The Dreamcast legacy

The Dreamcast is a bit of an odd beast. Coming on the heels of the unpopular Sega Saturn, the Dreamcast was meant to be a simple console built with off-the-shelf parts. The PlayStation 2 was already tough competition, and ultimately the Dreamcast fell out of the public eye as the Nintendo 64 was released with incredible fanfare. In some sense, it’s a footnote in console history.

But despite not achieving the success that Sega hoped for, the Dreamcast has formed a small cult following, because as we know, nothing builds a cult-like following like an untimely demise. Since its release, it has gained a reputation for being ahead of its time. It was the first console to include a modem for network play and an easy storage solution for transferring game data between consoles via the VMUs that docked in the controllers. It had innovative and classic games such as Crazy TaxiJet Set RadioPhantasy Star Online, and Shenmue. Microsoft even released a version of Windows CE with DirectX allowing developers to port PC games to the console quickly.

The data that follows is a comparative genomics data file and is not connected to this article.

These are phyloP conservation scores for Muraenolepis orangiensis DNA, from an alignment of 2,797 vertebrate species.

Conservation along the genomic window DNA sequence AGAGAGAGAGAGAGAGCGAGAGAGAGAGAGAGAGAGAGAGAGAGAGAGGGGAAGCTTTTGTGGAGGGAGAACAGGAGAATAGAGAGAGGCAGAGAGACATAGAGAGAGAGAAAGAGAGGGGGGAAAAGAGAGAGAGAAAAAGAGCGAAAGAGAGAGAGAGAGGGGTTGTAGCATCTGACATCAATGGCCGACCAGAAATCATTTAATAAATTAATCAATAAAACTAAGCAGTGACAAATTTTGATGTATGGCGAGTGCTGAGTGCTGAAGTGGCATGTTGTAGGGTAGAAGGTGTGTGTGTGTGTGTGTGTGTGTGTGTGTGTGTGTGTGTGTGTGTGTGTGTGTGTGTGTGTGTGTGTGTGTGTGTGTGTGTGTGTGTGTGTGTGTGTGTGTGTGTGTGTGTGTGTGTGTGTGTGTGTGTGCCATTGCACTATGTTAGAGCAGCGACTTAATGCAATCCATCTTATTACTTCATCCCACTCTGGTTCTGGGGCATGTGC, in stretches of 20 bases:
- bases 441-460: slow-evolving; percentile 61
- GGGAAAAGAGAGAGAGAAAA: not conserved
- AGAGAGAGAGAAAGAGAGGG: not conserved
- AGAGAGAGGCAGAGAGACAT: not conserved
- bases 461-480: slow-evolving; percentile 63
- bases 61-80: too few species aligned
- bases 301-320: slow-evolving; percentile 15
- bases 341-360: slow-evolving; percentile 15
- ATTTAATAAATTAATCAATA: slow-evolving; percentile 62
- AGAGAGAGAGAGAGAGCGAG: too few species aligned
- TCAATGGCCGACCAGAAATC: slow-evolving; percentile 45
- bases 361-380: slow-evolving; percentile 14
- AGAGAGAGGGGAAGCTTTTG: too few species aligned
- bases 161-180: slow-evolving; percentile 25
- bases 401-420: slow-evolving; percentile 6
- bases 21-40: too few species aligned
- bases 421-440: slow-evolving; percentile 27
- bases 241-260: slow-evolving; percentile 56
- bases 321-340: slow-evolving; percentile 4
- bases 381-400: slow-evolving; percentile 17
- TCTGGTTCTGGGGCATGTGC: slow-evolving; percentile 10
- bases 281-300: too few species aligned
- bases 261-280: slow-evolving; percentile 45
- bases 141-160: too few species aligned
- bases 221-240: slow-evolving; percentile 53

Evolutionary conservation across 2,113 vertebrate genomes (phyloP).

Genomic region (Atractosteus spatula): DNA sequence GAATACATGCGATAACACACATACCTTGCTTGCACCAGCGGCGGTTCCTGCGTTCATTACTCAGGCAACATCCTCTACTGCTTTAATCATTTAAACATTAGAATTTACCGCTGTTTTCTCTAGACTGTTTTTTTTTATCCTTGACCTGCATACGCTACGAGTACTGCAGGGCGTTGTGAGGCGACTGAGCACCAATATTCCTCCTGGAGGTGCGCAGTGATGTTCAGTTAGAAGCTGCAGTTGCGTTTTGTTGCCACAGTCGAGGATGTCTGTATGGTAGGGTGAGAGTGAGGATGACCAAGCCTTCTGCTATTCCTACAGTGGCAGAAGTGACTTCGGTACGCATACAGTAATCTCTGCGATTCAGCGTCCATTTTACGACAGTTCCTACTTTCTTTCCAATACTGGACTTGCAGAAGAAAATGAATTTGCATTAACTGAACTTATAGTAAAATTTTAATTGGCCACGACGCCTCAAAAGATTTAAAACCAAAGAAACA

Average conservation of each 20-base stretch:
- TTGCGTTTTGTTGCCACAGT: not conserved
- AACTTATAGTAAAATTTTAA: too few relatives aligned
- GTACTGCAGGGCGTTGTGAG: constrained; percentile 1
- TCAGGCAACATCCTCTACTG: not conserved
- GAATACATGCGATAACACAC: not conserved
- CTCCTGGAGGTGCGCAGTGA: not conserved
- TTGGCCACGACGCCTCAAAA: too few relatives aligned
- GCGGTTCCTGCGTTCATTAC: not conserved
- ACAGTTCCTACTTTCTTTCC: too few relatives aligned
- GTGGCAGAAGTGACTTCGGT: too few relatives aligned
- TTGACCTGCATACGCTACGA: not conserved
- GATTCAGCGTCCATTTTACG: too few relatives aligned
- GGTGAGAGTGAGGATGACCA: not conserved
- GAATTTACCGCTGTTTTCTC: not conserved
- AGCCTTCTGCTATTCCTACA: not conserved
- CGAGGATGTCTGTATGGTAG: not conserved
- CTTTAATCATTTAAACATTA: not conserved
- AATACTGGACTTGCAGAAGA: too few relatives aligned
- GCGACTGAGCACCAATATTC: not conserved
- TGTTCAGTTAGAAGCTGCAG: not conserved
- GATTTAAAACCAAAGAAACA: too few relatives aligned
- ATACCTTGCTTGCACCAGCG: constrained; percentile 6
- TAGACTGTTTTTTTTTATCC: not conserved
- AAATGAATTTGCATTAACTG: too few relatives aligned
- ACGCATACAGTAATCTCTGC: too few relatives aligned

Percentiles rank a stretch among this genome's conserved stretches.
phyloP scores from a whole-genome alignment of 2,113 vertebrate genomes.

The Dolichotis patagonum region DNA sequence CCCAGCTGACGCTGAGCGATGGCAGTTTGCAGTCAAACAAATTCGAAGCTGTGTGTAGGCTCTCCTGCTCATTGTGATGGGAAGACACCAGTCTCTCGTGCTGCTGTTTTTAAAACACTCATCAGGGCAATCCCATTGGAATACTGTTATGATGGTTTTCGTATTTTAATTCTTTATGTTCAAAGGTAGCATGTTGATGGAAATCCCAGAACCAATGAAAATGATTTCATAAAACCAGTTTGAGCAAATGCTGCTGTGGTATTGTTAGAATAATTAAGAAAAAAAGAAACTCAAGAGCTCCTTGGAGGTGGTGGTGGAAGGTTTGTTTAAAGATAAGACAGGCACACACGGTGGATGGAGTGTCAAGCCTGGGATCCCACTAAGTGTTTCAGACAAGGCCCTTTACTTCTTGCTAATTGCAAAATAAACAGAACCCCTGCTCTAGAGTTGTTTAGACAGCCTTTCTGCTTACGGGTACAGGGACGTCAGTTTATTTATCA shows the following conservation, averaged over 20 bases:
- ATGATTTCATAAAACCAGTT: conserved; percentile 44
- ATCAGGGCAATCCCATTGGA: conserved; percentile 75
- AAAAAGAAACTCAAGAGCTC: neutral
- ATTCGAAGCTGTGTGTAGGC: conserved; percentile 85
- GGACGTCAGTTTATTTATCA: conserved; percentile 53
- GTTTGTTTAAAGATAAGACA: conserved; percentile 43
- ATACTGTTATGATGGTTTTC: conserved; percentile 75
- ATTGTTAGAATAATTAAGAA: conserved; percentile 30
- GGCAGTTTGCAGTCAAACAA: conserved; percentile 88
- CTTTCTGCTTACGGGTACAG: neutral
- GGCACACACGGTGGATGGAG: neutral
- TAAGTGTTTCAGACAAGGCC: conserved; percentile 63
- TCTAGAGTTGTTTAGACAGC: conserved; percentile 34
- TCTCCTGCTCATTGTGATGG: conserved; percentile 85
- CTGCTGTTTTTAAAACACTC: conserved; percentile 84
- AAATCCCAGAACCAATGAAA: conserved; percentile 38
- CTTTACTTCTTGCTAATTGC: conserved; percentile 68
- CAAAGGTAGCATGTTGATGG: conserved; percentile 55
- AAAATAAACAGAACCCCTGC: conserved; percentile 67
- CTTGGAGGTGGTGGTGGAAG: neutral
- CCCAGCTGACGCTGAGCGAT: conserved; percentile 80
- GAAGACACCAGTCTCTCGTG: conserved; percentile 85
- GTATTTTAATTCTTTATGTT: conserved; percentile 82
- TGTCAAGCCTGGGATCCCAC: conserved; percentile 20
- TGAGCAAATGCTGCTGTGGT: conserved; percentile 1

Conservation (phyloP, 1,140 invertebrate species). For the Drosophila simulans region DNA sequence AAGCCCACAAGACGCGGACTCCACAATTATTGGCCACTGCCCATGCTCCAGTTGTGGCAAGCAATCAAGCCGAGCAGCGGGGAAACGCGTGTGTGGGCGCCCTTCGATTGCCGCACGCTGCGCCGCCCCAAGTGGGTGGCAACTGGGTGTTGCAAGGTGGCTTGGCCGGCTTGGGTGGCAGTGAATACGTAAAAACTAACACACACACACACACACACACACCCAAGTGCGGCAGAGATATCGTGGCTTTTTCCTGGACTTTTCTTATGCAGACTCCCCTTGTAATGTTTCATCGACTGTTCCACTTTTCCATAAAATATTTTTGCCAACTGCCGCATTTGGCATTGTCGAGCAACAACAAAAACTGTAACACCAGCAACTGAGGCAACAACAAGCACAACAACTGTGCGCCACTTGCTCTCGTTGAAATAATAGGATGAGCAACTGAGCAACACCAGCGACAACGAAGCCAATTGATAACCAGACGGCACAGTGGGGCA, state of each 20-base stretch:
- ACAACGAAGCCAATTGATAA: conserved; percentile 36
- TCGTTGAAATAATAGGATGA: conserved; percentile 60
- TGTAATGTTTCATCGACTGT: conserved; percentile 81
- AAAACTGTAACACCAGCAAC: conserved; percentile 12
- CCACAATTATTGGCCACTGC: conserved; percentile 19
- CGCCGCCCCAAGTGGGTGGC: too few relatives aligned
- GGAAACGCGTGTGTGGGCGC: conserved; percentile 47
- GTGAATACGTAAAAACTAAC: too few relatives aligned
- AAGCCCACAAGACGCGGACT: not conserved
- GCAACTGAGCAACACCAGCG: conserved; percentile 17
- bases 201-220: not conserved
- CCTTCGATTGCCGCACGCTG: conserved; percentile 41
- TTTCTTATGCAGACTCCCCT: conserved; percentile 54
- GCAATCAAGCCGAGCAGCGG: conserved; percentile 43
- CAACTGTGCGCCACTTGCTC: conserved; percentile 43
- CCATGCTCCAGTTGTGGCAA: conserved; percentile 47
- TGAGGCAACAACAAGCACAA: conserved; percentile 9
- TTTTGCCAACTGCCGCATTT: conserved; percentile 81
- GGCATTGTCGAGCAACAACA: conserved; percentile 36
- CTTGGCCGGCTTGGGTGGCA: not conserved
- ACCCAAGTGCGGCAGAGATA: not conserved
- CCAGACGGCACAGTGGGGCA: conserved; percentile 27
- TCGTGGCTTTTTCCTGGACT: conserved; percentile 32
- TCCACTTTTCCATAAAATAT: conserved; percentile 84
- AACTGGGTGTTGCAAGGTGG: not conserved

We see our fair share of console hacks here on Hackaday, but what is the ultimate legacy of the Dreamcast? How did it come to be? What happened to it, and why did so much of Sega’s hopes ride on it?

I missed out on the Dreamcast, but I’ve always been deeply fascinated by it, and on many an occasion I’ve come close to pulling the trigger on eBay. What always holds me back is the knowledge that most likely I’ll buy it, mess around with it for a few days, and then rarely look at it again. To any Dreamcast owners among our readership – would any of you say the Dreamcast and its most prominent titles are still worth it in 2021?


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